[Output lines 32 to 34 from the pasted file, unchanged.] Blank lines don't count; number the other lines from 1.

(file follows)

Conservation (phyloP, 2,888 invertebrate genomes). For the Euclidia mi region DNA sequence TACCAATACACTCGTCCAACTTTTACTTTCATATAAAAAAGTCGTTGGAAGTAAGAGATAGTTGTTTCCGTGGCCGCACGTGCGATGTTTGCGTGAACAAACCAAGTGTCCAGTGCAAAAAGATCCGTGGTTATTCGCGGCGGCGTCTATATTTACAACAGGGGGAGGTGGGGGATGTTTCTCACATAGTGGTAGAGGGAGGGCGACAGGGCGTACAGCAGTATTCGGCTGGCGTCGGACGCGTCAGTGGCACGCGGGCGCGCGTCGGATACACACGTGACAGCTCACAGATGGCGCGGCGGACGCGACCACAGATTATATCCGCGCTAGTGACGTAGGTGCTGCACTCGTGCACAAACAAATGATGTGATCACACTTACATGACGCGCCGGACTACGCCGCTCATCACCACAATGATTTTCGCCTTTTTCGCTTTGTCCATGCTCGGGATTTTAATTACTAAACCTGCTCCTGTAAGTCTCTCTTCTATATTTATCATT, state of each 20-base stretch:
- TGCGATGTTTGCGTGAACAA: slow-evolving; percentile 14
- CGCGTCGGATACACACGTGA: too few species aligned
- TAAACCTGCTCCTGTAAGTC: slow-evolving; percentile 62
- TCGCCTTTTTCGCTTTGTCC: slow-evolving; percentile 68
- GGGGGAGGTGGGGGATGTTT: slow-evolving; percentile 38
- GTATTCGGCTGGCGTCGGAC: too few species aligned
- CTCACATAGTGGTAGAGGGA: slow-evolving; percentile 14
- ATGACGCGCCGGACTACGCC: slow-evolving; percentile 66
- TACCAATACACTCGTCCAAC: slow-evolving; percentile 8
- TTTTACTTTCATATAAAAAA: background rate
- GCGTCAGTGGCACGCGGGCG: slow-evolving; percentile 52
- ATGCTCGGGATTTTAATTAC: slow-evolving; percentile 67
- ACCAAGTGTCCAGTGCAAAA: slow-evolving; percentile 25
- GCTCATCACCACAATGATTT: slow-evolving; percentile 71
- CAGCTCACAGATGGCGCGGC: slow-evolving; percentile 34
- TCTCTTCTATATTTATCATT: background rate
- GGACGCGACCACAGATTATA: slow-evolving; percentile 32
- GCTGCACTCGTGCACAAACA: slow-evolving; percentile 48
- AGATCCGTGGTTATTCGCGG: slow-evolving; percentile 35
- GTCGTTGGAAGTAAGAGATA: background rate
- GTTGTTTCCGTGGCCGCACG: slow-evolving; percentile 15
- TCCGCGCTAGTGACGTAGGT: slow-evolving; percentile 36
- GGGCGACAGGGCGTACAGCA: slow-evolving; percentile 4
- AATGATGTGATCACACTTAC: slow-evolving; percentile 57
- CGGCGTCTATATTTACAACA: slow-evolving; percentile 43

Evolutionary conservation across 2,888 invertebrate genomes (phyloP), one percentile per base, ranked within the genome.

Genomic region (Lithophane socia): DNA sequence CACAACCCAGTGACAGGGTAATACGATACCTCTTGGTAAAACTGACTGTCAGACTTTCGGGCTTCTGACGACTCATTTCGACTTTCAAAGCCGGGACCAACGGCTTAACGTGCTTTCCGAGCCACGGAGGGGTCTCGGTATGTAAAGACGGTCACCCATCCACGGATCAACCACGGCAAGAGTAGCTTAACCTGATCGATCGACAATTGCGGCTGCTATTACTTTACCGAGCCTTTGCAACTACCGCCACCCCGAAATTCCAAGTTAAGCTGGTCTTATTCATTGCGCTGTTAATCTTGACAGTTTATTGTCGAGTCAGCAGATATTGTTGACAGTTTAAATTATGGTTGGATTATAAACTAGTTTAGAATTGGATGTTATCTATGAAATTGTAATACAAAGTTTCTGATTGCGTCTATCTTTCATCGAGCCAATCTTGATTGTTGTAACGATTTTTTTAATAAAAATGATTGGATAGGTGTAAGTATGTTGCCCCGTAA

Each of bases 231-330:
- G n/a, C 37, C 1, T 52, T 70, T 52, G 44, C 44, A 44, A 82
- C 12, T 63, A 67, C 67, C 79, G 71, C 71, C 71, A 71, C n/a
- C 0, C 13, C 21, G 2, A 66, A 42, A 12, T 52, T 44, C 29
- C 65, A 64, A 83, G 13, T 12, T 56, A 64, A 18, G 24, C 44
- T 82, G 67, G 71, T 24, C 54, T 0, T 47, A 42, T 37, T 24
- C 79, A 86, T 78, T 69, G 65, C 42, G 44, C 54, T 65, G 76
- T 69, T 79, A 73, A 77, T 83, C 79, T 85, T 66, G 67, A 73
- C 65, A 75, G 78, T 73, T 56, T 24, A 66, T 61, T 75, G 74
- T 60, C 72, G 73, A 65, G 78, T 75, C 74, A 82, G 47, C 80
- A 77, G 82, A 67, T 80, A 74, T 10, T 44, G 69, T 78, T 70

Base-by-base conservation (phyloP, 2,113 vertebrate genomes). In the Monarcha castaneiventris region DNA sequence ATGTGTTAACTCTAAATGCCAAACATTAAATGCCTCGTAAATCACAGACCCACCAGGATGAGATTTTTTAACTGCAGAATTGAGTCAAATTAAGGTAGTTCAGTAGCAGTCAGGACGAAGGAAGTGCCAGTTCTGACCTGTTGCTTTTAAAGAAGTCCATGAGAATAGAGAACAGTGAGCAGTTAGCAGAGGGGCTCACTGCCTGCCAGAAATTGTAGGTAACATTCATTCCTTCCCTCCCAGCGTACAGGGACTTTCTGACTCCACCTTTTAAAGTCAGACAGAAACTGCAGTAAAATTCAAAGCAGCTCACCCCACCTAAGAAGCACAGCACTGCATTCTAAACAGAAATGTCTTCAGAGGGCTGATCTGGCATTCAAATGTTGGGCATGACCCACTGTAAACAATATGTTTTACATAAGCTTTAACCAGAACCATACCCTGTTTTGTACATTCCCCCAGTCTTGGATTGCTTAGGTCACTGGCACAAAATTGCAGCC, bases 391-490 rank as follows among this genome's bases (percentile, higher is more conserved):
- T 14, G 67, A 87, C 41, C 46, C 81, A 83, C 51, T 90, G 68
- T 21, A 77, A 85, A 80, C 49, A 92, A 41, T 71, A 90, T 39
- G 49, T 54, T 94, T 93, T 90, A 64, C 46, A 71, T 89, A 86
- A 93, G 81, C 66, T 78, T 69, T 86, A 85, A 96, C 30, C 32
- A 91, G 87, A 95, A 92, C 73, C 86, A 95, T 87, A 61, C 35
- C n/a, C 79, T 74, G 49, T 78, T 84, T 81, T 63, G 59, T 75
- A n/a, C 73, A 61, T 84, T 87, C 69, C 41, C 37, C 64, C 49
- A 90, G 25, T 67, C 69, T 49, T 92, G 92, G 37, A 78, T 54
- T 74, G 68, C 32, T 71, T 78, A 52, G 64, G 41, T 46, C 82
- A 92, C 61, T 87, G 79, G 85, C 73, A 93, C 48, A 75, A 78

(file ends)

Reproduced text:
- C 0, C 13, C 21, G 2, A 66, A 42, A 12, T 52, T 44, C 29
- C 65, A 64, A 83, G 13, T 12, T 56, A 64, A 18, G 24, C 44
- T 82, G 67, G 71, T 24, C 54, T 0, T 47, A 42, T 37, T 24